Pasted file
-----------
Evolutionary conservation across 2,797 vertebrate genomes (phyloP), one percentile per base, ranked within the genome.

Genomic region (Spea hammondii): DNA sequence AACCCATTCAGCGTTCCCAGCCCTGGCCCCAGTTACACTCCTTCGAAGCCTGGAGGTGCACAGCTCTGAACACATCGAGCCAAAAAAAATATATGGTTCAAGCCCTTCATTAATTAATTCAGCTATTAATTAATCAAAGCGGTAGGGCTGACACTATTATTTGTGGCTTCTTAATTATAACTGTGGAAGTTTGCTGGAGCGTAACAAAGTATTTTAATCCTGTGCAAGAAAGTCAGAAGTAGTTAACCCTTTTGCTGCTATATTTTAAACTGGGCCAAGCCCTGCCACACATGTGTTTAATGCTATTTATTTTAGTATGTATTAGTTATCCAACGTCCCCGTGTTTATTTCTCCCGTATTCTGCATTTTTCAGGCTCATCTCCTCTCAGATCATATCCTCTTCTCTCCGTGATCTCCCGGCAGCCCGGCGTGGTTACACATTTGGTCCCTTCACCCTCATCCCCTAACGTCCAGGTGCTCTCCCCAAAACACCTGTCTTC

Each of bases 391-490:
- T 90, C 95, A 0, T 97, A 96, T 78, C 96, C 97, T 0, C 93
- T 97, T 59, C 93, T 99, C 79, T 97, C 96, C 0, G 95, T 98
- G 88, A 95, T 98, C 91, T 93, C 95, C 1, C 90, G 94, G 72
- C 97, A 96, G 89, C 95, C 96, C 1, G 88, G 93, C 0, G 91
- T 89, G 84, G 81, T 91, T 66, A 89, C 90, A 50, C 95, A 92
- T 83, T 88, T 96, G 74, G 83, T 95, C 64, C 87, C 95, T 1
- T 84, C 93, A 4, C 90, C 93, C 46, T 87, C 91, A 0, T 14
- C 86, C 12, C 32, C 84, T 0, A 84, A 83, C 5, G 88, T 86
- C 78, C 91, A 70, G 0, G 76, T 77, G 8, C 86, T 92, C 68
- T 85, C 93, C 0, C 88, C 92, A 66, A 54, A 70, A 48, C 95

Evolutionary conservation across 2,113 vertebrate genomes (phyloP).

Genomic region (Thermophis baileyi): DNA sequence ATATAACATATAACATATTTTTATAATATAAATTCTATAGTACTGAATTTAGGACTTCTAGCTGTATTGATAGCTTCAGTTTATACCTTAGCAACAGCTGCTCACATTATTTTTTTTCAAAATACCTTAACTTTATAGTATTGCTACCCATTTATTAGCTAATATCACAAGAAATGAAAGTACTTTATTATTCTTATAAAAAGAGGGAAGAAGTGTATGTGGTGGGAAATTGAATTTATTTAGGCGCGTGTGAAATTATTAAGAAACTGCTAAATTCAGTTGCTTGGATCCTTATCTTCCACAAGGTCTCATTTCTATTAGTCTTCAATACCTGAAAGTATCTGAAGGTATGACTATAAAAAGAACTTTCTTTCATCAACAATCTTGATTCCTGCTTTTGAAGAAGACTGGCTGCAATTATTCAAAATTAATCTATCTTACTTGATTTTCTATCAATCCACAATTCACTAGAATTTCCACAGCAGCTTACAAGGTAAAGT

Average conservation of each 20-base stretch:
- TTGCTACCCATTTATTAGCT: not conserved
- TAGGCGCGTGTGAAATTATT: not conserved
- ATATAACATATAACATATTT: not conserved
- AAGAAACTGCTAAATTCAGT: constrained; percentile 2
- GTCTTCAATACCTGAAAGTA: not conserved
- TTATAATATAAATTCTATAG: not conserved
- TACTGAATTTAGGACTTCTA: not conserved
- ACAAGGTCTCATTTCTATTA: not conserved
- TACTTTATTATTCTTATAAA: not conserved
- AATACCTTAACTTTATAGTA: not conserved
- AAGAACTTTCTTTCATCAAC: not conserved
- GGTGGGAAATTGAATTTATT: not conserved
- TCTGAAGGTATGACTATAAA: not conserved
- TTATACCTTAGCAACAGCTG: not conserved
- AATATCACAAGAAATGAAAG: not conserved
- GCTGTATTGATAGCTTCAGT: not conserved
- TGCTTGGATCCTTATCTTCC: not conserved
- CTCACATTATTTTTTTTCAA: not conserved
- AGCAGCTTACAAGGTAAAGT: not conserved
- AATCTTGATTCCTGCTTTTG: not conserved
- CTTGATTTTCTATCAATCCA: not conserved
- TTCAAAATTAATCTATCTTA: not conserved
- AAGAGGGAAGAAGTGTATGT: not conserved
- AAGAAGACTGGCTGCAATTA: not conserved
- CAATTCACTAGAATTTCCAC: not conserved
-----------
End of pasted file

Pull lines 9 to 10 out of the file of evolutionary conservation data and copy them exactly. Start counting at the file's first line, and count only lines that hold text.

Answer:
- T 83, T 88, T 96, G 74, G 83, T 95, C 64, C 87, C 95, T 1
- T 84, C 93, A 4, C 90, C 93, C 46, T 87, C 91, A 0, T 14